On a narrow strip of land between the River Severn and the Gloucester & Sharpness Canal, lie the wrecks of more than 80 barges, trows and schooners. These decaying vessels form part of the largest ship graveyard in mainland Britain, commonly known as Purton Hulks.
The Gloucester & Sharpness Canal opened in 1827. Once the deepest and broadest in the world, the canal was built to allow barges and seagoing vessels to bypass the often-perilous upper stretches of the River Severn.
By the turn of the 20th century, the canal was a major thoroughfare, carrying ships and barges laden with grain, timber and wine. But on a stormy night in 1909, the future of the canal was thrown into doubt. Years of erosion from the River Severn had weakened the tidal barrier that separated the two stretches of water. On that fateful night, the Severn broke its banks and threatened to overwhelm the canal.
With the canal on the brink of collapse, the chief engineer, Mr AJ Cullis, came up with an extraordinary plan. He commandeered a small flotilla of ageing trows and barges and had them towed upstream and steered into the riverbank. The beached vessels gradually filled with water and silt, raising the ground level and shoring up the bank.
Over the years, more than 80 boats were run aground at Purton to reinforce the riverbank. Today, many of these crumbling hulks still line the shore as ghostly reminders of a bygone era.
While time and tide have taken their toll, there’s no doubting the historical significance of these rusting hulks. Purton ship graveyard is home to a unique collection of vessels, dating back to the middle of the 19th century.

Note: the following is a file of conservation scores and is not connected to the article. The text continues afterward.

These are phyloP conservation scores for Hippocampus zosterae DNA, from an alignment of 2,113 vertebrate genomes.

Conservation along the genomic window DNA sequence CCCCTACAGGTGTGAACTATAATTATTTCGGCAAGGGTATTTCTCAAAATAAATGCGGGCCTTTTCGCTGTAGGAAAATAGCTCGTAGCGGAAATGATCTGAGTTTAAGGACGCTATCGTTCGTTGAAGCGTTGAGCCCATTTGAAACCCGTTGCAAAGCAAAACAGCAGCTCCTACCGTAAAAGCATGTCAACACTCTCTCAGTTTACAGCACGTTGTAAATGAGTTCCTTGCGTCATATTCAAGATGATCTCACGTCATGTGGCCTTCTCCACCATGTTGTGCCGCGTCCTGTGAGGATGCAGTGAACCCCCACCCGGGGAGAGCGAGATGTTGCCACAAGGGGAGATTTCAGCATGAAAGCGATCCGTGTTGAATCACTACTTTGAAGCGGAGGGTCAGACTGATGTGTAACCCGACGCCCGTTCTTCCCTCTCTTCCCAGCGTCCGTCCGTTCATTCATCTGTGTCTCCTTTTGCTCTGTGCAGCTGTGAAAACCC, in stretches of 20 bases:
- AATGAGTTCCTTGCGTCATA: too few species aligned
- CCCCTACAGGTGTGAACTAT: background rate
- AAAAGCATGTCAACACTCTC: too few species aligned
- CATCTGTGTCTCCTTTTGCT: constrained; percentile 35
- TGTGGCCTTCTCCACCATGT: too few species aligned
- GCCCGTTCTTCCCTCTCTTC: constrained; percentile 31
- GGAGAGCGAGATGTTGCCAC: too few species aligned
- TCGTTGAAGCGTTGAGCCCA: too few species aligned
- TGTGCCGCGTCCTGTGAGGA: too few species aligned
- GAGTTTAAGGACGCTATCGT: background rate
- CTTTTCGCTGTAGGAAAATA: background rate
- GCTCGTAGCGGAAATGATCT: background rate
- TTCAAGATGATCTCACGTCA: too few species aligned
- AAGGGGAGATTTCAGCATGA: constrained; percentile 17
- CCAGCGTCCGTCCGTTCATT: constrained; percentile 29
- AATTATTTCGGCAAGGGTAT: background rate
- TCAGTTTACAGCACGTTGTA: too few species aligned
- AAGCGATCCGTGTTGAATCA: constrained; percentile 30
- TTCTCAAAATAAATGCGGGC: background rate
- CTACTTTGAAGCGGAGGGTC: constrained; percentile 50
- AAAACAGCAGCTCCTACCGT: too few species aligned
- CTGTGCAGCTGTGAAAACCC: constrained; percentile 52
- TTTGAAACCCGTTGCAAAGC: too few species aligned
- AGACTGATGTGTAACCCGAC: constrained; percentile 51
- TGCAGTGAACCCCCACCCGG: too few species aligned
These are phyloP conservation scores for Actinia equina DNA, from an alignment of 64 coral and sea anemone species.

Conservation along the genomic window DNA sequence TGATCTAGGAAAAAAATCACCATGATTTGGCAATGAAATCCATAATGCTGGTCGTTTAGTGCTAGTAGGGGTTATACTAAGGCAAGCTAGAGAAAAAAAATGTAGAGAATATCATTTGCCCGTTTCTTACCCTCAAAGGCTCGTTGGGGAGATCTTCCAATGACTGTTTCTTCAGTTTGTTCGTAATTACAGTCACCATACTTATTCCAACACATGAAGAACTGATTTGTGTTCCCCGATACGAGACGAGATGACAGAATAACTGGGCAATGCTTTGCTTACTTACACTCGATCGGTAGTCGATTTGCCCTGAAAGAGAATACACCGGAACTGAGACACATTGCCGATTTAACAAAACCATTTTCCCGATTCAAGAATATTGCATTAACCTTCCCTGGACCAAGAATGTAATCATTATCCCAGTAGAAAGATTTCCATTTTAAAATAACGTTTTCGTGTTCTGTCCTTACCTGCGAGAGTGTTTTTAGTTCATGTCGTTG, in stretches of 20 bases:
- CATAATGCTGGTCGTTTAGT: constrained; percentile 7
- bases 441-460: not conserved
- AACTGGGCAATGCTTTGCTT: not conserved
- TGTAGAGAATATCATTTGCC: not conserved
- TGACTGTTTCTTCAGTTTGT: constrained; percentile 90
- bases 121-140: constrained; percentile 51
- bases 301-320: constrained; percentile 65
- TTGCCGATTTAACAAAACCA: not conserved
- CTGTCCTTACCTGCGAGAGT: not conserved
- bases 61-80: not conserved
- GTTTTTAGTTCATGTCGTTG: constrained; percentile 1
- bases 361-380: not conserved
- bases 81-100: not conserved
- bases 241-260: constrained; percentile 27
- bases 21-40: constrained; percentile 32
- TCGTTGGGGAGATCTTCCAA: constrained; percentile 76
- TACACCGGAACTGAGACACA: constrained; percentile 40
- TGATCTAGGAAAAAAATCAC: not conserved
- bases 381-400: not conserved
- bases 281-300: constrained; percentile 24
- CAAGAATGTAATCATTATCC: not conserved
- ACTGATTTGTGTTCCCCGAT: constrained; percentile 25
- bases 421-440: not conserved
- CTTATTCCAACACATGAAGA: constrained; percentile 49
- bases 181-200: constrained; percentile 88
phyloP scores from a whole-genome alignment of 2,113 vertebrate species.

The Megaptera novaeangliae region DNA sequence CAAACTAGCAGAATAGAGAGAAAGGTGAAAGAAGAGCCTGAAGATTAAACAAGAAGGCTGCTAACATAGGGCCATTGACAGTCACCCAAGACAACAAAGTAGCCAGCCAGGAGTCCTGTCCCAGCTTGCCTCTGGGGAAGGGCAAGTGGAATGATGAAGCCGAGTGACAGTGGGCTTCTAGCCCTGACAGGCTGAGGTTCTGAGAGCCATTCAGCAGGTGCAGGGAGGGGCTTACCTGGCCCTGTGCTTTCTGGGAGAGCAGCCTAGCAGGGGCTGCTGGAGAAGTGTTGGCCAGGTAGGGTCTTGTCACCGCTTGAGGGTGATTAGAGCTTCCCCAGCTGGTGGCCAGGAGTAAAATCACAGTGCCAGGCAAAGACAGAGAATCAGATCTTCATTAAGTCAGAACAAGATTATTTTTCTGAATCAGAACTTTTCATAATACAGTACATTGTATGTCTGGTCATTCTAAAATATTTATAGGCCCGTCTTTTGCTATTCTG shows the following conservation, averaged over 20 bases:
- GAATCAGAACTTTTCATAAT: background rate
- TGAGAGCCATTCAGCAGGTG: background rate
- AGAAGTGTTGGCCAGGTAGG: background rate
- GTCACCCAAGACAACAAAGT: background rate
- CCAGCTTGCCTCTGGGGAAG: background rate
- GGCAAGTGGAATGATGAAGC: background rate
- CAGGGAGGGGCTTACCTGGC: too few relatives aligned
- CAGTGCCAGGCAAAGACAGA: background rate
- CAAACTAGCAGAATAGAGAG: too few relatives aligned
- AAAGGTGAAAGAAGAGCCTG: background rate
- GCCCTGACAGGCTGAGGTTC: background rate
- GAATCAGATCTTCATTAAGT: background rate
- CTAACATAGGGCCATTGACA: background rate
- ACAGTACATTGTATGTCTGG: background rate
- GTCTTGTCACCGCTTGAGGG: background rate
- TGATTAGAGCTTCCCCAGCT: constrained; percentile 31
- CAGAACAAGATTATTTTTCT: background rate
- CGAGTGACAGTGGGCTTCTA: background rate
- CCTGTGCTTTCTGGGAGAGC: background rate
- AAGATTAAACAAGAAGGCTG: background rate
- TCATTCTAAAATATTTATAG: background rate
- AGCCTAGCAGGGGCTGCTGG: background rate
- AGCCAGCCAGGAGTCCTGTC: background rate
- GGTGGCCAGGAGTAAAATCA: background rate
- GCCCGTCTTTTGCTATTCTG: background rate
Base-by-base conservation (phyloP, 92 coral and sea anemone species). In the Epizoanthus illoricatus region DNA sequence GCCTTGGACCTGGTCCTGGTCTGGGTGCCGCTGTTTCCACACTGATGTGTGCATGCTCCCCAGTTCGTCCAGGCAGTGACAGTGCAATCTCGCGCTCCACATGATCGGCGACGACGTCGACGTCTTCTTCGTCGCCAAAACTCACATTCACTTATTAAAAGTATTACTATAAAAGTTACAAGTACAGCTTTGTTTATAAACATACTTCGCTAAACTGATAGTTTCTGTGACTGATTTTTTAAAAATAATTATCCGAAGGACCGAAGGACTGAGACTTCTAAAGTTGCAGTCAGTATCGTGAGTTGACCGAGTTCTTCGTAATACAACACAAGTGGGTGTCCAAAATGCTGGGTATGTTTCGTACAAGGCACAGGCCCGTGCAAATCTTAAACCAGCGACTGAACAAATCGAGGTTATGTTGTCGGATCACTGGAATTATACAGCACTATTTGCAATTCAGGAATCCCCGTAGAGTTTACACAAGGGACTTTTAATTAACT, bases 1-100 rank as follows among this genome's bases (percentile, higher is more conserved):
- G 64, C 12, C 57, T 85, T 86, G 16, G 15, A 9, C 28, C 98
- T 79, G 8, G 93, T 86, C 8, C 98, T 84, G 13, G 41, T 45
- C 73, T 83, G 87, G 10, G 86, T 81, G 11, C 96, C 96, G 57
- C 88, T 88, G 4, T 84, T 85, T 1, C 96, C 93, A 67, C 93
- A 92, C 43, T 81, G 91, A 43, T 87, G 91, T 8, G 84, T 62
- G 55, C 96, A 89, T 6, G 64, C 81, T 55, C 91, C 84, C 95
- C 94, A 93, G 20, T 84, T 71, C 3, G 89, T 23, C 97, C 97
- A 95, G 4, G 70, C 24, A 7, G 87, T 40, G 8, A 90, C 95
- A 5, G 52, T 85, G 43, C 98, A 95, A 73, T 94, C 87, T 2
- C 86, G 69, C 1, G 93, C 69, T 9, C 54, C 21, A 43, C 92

Among the twisted metal and sun-bleached timbers, you’ll find the last surviving Kennet barge, concrete barges constructed in the Second World War when wood and steel were scarce, and the schooner Katherine Ellen, impounded in the 1920s for running guns to the IRA.
One man, in particular, is in no doubt of the site’s historical and cultural value. Paul Barnett fell in love with Purton Hulks as a child, roaming the banks of the river with his friends, exploring the mysterious, decaying boats. Years later, he formed the Friends of Purton, dedicating his life to preserving the wrecks that had made such an impression in his childhood.
“I came back here in 1999 after a long time away with the Navy,” he told the Canal & River Trust when we caught up with him several years ago. “The state of the place horrified me. For decades this site didn’t have a formal owner, so the wrecks fell victim to arson, vandalism and graffiti. I just thought, this has to stop. Since then, I’ve done all I can to bring this place to people’s attention and protect it."
In recent years we have taken on joint management of the site with the community, supporting Paul and others like him in their tireless work. A monolith-style monument now overlooks the graveyard, commemorating the boats that came to rest at Purton. As Paul so succinctly puts it: "The wrecks won’t be here forever. Iron will decay, timber will rot. But we shouldn’t hasten its end.”
Perhaps, when the shadow of coronavirus lifts, more of us can take the time to appreciate these wonderful vessels, lost in time on the banks of the River Severn. But first, you can learn more from the Friends of Purton.
Paul Barnett’s book, ‘Fore & Aft: Lost Ships of the Severn Sea’, is available via firstname.lastname@example.org
Last date edited: 1 February 2021
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